The lawyers in the Oakhill Renaissance Place trial are shocked, shocked to find that a newspaper might want to respond to public interest in how Mahoning County elected officials and influential businessmen interact in ways that might be illegal.
And we suppose that we should stipulate that in paraphrasing a line from “Casablanca,” a 68-year-old movie, we’re not implying that there are any corrupt French police captains involved in this case, any more than The Vindicator was trying to evoke memories of a 42-year-old inciting-to-riot trial in Chicago when a headline referred to the “Oakhill 7.” Sometimes, words are just words.
And sometimes, people do things that result in their being indicted, and as the trial looms, other people want to understand the nature of the accusations.
Until this week, much of what’s been going on in the Oakhill case has been a secret because much of the paperwork has been filed under seal. That’s the way the defendants wanted it.
But this isn’t just about the defendants. They have rights, including, of course, the presumption of innocence. But the people have some rights too, one of which is to be kept informed about a complicated legal process in which prosecutors are their surrogates.
This case involves a battle over moving the Mahoning County Department of Job and Family Services from rented space on the city’s East Side to the former South Side Medical Center, which had been acquired by the county. The Cafaro Co., the largest locally owned development company in the area, resisted the JFS move from a former shopping plaza it owned. And the company found support in its battle from some county officials. The purity of that support is what’s at question. A grand jury returned indictments against four present or former county officials: Commissioner John A. McNally IV; Auditor Michael V. Sciortino; former Treasurer John B. Reardon, and ex-county JFS director John Zachariah. Also indicted were Anthony Cafaro Sr., the retired president of the Cafaro Co., and his sister, Flora Cafaro, part-owner of the company. The seventh defendant is attorney Martin Yavorcik, who ran unsuccessfully against County Prosecutor Paul Gains.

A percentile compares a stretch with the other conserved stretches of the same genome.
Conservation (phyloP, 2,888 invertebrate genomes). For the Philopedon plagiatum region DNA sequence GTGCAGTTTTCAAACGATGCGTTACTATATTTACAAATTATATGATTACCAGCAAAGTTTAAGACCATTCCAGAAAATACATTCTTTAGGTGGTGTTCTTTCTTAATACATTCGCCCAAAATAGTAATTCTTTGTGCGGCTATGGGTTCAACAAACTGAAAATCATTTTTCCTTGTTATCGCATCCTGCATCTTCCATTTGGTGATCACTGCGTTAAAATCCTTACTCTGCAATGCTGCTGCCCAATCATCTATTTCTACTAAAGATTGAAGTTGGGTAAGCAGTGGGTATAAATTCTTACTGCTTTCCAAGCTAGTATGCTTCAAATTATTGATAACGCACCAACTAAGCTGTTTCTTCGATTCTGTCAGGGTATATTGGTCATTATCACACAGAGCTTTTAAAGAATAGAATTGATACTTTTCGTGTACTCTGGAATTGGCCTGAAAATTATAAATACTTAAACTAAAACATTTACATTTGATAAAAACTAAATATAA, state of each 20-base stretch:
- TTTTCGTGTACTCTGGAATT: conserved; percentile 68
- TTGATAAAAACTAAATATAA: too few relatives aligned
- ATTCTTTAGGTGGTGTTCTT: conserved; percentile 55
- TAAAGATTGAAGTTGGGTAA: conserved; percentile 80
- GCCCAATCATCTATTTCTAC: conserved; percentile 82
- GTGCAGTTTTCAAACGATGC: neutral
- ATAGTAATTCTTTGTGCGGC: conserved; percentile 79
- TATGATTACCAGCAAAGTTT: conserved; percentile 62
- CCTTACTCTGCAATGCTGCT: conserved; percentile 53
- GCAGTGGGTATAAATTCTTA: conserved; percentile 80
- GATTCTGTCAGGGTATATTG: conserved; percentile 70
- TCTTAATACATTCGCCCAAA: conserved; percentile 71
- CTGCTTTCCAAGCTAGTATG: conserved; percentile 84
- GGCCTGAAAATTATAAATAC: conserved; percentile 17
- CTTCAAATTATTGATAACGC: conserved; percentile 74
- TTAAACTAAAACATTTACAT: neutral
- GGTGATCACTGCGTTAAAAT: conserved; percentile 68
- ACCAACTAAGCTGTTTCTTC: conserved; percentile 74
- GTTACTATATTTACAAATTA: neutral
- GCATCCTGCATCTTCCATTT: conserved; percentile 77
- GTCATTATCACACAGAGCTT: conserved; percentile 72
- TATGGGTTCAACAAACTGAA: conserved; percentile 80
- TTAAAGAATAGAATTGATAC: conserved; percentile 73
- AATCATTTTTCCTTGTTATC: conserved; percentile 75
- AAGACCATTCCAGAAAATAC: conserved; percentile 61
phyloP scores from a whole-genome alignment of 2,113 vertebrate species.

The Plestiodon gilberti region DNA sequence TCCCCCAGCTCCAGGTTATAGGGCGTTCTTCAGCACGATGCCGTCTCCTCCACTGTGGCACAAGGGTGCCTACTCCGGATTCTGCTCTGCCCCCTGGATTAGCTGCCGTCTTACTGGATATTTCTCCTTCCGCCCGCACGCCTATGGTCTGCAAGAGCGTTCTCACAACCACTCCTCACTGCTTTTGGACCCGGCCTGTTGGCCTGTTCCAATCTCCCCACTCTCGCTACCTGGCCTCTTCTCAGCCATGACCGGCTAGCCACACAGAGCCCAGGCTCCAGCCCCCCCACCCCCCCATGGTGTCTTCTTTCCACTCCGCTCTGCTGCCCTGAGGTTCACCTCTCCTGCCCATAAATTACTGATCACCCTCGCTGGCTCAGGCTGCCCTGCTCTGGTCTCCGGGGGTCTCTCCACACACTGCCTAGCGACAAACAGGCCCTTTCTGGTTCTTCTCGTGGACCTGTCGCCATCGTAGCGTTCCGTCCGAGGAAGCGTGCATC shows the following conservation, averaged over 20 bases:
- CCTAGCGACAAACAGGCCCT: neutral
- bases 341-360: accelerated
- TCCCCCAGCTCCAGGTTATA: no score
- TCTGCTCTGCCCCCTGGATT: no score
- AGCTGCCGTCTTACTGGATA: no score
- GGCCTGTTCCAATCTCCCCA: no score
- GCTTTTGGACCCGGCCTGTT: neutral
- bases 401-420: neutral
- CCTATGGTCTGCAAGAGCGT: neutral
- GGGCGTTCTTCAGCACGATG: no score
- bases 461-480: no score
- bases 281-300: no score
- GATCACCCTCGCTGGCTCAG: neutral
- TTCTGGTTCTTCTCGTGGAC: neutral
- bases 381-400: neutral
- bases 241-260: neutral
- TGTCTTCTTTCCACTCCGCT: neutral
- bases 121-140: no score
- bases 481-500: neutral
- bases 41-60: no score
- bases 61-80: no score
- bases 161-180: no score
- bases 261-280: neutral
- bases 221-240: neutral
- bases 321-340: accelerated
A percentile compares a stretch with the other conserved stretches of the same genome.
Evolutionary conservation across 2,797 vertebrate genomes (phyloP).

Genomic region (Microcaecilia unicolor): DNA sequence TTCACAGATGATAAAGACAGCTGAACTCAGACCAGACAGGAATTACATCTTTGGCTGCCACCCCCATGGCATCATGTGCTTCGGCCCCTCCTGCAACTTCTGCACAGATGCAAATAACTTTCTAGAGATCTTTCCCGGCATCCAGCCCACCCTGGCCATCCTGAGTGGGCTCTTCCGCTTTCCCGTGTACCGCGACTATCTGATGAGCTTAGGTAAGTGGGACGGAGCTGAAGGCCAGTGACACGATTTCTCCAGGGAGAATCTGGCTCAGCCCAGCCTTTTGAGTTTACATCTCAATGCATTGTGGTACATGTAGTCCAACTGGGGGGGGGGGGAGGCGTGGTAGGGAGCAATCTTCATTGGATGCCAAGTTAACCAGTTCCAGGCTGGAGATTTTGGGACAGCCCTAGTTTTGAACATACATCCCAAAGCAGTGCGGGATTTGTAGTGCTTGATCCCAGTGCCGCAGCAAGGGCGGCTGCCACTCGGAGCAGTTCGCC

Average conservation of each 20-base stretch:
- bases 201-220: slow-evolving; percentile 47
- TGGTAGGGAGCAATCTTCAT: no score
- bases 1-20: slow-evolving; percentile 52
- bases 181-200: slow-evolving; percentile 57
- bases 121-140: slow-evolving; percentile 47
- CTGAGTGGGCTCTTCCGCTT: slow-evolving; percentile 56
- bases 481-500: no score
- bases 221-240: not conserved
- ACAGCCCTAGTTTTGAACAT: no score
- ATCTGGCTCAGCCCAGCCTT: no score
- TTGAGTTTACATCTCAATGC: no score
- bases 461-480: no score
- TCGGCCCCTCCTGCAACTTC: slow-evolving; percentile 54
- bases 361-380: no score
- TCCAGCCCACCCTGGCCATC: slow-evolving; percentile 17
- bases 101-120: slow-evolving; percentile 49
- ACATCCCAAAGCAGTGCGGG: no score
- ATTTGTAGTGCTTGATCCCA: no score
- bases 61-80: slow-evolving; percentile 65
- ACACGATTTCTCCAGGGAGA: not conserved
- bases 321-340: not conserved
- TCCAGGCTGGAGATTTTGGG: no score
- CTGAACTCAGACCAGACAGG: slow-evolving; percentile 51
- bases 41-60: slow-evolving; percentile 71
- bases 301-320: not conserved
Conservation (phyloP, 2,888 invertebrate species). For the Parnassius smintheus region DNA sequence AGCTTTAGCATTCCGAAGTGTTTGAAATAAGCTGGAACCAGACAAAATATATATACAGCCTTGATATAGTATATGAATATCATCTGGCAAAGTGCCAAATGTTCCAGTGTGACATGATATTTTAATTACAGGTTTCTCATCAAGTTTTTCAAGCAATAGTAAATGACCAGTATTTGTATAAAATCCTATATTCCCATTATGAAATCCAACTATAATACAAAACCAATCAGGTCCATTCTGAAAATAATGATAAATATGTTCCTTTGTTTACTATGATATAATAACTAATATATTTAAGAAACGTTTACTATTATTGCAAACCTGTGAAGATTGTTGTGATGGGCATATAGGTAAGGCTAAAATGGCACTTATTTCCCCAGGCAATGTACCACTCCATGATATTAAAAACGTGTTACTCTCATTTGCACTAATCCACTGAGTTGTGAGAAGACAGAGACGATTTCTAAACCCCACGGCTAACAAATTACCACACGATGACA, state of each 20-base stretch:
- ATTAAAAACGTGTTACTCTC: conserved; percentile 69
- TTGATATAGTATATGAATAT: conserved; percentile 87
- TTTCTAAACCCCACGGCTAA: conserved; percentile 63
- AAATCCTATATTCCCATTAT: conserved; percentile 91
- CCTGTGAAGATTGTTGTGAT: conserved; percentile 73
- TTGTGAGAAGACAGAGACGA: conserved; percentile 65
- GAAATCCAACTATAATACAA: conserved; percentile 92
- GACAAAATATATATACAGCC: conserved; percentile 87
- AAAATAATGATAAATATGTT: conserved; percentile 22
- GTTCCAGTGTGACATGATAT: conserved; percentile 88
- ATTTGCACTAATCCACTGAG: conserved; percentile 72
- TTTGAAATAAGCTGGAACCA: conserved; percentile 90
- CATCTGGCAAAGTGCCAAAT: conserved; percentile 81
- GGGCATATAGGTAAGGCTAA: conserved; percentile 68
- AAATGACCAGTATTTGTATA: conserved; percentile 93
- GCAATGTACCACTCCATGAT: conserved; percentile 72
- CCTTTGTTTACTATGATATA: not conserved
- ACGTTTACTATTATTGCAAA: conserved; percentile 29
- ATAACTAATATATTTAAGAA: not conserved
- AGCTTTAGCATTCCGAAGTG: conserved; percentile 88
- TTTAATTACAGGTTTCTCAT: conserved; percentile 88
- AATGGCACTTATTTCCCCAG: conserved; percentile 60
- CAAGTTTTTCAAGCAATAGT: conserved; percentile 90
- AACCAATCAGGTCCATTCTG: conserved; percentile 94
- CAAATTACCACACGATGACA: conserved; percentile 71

Interesting, but not yet enlightening
The hundreds of pages of court documents that have been released this week provided some interesting reading (such as the complaint referenced above, that a Vindicator headline was a “not so subtle reminder of the infamous ‘Chicago Seven’ trial of the 1960s”). But the documents that have the potential to truly illuminate the case are the bills of particulars, which set out part of the case that the state will bring to trial. It was after the release of the bills of particulars in the charges against Flora Cafaro that the defendants’ lawyers sought, and for a while prevailed, in having the court record sealed.
How illuminating could the bills of particulars be. Well, Anthony Cafaro hasn’t yet seen those that prosecutors are drafting in his case, which caused his lawyer to argue that the charges against Cafaro should be dismissed because he is in a position of not knowing exactly what he is accused of doing.
To which we say, welcome to the club. At this point, very few people know what most of the defendants in this case are accused of having done. Which is why the bills of particulars should be made a part of the public record. Giving the people of Mahoning County an insight into what is alleged in a case involving public officials, public money and public trust is not unreasonable.
Release also does not, of itself, deny the defendants a fair trial. People who read can spot a weak case as well as a strong one. But in any event, if, when it comes time to seat a jury, the jury pool here has been affected by pretrial publicity to the extent that 12 fair-minded men and women can’t be found, the judge has an option. It’s called change of venue. Under those circumstances, moving the trial is not only an appropriate remedy, it is the remedy endorsed by the Ohio Supreme Court.